Alerts and Updates

Estate and Inheritance Taxes Increase as States Seek Revenue

December 7, 2009

As the U.S. Congress reviews proposed legislation affecting the federal estate tax law, which is currently scheduled to be fully repealed as of January 1, 2010, individuals may want to consider whether their states impose separate inheritance or estate taxes, and whether such taxes may apply to their estates or beneficiaries. A focus on state estate and inheritance taxes has become increasingly relevant as states create new ways to bolster their tax revenues. Some states are increasing their inheritance and estate taxes, and other states without these taxes are enacting legislation to create them.

Beginning in 2001, Congress gradually increased exemption limits for federal estate tax to its current exemption amount of $3.5 million. In addition, beginning in 2002, the dollar-for-dollar credit against federal estate tax available for estate and inheritance taxes paid to a state (the "non-federal-estate-tax credit") was gradually phased out and ultimately replaced in 2005 by a federal estate tax deduction for the amount of estate and inheritance taxes paid to a state. In many states, the inheritance and estate taxes were based upon the maximum non-federal-estate-tax credit, commonly referred to as a "pick-up tax." Since the non-federal-estate-tax credit expired in 2005, states that imposed the pick-up tax have lost significant revenue.

As a result of the elimination of the non-federal-estate-tax credit in 2005, some states enacted separate estate and inheritance taxes—opting to decouple from the federal estate tax system—while other states opted to not collect such taxes. This has resulted in a wide range of state-imposed estate and inheritance taxes. Individuals may want to determine what estate and inheritance taxes are imposed by their state of residence (or domicile) and those states in which they own real property, and what exemptions may be available to reduce or eliminate these state taxes.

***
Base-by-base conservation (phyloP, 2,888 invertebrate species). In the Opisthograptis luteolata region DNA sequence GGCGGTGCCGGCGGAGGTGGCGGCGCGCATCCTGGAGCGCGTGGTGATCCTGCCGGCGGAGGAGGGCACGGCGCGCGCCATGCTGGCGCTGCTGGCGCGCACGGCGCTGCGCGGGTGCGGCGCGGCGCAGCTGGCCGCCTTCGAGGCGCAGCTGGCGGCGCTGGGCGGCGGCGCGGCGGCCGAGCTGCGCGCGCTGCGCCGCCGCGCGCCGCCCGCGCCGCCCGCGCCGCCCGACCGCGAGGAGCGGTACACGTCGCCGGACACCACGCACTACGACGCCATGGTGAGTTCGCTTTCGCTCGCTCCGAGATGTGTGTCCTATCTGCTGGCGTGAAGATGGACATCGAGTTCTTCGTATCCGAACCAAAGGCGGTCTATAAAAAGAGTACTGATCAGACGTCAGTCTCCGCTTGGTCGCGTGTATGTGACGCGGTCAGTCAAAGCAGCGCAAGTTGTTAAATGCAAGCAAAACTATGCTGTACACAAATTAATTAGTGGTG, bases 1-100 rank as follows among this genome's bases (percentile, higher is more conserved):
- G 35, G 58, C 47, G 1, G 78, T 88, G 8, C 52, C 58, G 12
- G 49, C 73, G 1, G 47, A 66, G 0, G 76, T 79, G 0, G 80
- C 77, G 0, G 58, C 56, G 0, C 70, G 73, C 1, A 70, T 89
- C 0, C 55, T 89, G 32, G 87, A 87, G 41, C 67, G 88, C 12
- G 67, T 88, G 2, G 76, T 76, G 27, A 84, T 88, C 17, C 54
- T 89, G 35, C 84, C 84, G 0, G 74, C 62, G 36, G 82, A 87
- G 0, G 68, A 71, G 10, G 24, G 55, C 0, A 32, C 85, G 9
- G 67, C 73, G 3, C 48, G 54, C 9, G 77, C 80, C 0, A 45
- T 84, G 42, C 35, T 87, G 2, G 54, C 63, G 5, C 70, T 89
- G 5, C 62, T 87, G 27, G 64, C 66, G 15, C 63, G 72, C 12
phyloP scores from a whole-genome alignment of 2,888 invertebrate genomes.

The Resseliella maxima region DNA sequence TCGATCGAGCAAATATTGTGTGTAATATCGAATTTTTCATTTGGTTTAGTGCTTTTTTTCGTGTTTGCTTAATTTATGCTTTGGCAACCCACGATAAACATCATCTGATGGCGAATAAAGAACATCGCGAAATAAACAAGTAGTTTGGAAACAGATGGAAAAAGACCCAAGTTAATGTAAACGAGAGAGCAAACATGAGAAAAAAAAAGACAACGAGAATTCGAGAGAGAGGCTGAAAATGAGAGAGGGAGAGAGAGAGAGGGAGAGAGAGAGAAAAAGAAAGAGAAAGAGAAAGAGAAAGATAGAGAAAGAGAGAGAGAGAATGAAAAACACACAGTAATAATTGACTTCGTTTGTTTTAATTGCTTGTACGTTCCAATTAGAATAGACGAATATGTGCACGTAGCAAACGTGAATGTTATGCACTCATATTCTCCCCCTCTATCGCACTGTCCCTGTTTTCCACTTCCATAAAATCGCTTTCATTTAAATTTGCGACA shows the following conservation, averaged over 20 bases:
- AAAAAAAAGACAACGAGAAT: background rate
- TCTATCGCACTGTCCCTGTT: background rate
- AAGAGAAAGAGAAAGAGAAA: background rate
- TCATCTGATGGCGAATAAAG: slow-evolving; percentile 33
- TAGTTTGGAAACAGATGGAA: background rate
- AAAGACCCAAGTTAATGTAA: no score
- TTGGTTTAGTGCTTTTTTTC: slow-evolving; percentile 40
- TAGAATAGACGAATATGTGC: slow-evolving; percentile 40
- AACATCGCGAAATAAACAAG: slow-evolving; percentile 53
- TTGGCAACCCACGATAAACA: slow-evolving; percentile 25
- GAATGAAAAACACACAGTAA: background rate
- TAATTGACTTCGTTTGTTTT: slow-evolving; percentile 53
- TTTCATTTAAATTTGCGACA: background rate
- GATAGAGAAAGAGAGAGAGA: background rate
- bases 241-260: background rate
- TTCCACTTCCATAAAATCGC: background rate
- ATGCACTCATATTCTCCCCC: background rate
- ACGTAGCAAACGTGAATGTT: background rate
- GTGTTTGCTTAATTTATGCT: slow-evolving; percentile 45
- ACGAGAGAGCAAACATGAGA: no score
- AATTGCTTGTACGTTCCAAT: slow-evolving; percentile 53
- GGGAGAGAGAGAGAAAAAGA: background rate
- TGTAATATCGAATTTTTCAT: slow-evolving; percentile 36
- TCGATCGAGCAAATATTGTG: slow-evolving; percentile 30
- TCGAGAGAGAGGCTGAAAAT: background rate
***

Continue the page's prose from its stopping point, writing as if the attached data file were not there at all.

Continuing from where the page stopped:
Currently, 23 states and the District of Columbia impose either an estate tax or an inheritance tax, and two states—New Jersey and Maryland—impose both taxes. An estate tax is paid by the estate where, in contrast, an inheritance tax is generally imposed against the beneficiaries. The rates, exemptions and imposition of these taxes vary widely by state. Some states that impose an inheritance tax use the relationship to the decedent as the benchmark, while other states tax at a flat rate if the estate assets exceed a certain monetary threshold, regardless of the relationship of the beneficiaries to the decedent.

State inheritance and estate taxes are often imposed on estates that do not generate a federal estate tax. Taxpayers in states that impose an estate or inheritance tax may want to consider ways to reduce these taxes, including structuring their estate plans to take advantage of available exemptions for assets passing to a surviving spouse or domestic partner. For example, a married couple whose estates would not generate a federal estate tax may still have to structure an estate plan in such a way to qualify for a marital deduction from state estate and inheritance taxes or an exemption from these taxes up to a certain threshold amount. In addition, assets passing in trust may be inadvertently subject to state inheritance and estate taxes if the trust is not structured properly.